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Oxytocin: Behind the ban on the controversial hormone drug

By Nimeshika Jayachandran

The government has decided to push the date on banning the manufacture and sale of Oxytocin to September. It was earlier announced that a ban on the manufacturing and sale of the drug for domestic use by private sector companies would be effective from July 1.

In June, the Ministry of Health and Family Welfare declared that from July 1, the drug would no longer be freely manufactured and sold by any private sector companies, with Karnataka Antibiotics and Pharmaceuticals Limited (KAPL), a public sector company, being slated as the lone manufacturer of the hormone.

However, the ministry is now extending the deadline for the ban to September, after considering that KAPL may not be able to meet the demands for the drug across the country on such a short notice period.

“Oxytocin…has long been the subject of controversy”

Oxytocin, the hormone drug, has long been the subject of controversy after it was discovered that dairy farmers were injecting cows with the drug to artificially increase the production of milk. Furthermore, shocking reports of young girls being forcefully injected with the drug to induce puberty and then being forced into sex work also called for stricter regulations of the drug’s availability.

Sreenath RN, Head of the Research and Development Department at KAPL, told TNM that the recent announcement was made after taking into consideration the time it would take for the organisation to adjust to the demand for the drug.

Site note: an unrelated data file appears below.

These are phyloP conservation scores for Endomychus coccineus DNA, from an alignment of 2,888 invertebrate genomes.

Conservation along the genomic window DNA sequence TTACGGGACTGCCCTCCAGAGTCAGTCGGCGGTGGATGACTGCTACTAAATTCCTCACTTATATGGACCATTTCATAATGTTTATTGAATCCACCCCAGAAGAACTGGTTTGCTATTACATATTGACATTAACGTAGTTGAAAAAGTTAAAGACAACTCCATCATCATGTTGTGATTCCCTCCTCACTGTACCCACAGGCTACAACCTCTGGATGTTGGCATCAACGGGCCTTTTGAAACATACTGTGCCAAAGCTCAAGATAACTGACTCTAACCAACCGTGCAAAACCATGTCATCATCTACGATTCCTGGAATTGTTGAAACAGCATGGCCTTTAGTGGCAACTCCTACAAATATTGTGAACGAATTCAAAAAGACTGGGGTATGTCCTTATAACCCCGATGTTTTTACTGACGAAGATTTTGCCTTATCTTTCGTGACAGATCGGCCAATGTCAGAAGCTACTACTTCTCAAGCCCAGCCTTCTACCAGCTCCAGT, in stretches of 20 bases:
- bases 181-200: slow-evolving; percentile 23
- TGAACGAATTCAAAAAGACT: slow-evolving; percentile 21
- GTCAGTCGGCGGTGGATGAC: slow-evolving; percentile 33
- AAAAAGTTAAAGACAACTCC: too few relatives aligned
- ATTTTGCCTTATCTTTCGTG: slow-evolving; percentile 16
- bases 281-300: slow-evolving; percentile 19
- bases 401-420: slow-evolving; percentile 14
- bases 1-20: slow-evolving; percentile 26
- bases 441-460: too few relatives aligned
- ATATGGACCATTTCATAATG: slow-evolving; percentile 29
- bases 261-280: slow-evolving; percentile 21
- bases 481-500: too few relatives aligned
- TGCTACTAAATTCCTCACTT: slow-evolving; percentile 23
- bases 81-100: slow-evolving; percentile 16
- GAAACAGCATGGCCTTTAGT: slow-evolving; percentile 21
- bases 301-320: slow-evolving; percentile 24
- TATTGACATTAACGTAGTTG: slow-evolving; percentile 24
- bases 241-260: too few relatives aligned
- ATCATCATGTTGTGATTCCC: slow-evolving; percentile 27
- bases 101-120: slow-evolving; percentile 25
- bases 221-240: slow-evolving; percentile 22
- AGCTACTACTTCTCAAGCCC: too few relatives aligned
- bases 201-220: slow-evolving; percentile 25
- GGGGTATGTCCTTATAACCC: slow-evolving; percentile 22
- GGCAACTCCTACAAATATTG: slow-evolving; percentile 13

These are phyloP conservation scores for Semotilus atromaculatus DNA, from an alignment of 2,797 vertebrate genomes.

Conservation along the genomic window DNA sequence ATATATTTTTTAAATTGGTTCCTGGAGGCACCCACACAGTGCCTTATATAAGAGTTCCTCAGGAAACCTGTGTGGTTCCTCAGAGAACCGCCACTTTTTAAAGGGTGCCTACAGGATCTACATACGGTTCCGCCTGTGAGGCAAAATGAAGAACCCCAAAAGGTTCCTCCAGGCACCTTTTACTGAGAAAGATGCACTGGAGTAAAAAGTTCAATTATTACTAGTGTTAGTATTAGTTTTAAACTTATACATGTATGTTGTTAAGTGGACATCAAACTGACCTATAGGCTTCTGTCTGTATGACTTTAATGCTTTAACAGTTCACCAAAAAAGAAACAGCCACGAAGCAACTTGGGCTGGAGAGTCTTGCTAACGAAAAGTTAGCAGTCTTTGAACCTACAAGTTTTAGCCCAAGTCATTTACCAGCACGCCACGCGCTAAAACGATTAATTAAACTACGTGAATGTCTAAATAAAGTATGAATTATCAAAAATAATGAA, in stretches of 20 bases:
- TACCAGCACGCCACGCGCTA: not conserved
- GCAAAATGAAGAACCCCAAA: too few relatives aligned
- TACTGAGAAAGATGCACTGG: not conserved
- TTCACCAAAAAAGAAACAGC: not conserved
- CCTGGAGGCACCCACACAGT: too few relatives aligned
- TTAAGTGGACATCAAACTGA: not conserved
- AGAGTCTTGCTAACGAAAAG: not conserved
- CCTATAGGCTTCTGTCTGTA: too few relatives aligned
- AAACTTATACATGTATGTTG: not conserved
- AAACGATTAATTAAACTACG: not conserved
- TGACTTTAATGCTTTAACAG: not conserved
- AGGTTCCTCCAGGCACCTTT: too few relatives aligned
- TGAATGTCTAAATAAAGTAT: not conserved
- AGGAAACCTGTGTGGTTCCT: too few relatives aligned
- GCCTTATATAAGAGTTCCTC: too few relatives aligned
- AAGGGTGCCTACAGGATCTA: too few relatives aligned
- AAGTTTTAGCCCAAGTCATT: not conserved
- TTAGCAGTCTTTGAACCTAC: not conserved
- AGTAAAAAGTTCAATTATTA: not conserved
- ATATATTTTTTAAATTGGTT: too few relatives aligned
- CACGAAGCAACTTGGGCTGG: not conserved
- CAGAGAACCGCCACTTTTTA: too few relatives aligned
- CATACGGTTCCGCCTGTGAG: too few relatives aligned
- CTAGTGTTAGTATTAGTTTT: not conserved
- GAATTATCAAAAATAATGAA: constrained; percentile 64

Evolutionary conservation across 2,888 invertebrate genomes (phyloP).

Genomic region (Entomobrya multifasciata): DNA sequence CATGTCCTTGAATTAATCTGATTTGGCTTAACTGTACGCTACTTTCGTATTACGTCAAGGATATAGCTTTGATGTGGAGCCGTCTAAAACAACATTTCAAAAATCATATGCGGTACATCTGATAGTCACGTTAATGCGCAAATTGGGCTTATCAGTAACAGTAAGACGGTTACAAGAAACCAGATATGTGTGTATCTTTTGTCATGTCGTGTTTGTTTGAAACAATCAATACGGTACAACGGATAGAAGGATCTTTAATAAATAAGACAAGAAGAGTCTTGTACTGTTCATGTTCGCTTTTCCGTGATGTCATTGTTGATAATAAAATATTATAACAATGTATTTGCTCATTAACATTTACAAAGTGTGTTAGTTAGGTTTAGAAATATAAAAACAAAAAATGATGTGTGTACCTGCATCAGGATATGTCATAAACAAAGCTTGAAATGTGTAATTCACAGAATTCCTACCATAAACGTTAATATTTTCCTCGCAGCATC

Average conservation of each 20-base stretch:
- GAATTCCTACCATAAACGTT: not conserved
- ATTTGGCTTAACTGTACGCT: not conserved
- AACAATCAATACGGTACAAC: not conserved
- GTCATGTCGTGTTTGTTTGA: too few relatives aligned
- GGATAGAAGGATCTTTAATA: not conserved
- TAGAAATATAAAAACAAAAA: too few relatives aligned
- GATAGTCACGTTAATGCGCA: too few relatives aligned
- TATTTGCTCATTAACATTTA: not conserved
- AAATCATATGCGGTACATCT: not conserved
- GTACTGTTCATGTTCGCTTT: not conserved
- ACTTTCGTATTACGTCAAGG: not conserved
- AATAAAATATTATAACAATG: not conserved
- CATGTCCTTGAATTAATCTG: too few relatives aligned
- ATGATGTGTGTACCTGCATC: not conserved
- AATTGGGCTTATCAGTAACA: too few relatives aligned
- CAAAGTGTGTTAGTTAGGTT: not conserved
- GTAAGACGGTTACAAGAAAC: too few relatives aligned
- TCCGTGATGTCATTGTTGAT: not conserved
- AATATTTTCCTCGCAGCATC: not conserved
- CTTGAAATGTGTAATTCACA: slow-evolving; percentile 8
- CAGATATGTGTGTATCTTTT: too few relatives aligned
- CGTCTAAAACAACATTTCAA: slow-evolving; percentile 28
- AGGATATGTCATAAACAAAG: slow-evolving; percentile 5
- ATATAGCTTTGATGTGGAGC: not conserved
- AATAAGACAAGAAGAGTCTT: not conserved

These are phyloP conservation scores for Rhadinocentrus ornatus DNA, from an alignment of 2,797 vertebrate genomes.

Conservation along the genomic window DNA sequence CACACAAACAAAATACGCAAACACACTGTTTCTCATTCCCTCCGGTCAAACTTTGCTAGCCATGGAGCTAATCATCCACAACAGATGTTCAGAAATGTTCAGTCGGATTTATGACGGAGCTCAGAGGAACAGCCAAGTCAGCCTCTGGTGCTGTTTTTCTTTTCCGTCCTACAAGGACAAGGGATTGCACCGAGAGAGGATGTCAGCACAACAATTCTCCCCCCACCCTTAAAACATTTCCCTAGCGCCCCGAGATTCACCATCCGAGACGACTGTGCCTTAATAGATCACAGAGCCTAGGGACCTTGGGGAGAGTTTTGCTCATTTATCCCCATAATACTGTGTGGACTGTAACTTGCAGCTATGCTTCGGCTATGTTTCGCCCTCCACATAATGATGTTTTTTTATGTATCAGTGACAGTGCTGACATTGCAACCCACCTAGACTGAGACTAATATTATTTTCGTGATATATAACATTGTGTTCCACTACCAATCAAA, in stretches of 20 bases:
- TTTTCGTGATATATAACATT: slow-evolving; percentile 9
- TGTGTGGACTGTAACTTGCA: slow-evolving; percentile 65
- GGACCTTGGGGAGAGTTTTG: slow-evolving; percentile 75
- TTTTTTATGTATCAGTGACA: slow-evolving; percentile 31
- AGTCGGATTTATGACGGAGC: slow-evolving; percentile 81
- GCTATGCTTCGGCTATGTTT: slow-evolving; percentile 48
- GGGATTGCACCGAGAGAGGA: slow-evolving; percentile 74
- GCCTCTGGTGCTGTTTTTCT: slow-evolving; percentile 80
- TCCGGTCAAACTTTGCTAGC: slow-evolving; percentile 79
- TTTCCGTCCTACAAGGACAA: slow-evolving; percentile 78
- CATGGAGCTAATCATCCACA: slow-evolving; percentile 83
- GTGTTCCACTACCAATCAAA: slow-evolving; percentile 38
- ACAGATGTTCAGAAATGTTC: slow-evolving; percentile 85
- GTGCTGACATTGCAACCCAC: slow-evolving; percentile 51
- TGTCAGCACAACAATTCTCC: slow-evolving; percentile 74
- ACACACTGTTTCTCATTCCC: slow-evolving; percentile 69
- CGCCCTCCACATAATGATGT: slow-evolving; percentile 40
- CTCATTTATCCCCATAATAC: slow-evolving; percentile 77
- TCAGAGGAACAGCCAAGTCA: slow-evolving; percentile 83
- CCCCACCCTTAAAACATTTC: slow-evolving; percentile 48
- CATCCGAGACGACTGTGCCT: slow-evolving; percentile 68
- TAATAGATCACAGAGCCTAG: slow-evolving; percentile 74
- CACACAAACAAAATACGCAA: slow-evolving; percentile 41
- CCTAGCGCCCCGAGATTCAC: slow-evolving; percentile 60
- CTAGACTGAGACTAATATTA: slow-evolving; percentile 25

“This two-month period can be considered an overlap period,” he said.

“Not only does it give us time to chalk out a plan which will allow us to be able to meet the demand for the drug, but it’s also a way for us to determine what roadblocks we might face in delivering the drug to remote parts of the country and overcome those factors so that patient health is not compromised,” he added.

He further explained that unlike private sector companies, public sector companies (such as KAPL) only manufacture drugs once they receive an order.

“In the private sector, they may have a supply of oxytocin ready to deliver as soon as an order for it comes in. However, we only manufacture it as when orders come in,” he said.

It takes 15 days to produce a batch of oxytocin. “We have to ascertain the sterility of the product and ensure that it passes all the necessary checks, then we can deliver as needed,” he added.

The drug is extensively used in medical practice during delivery to induce contractions in pregnant women as well as to control bleeding post delivery. It is also given to women to stimulate uterine contractions after an incomplete miscarriage.

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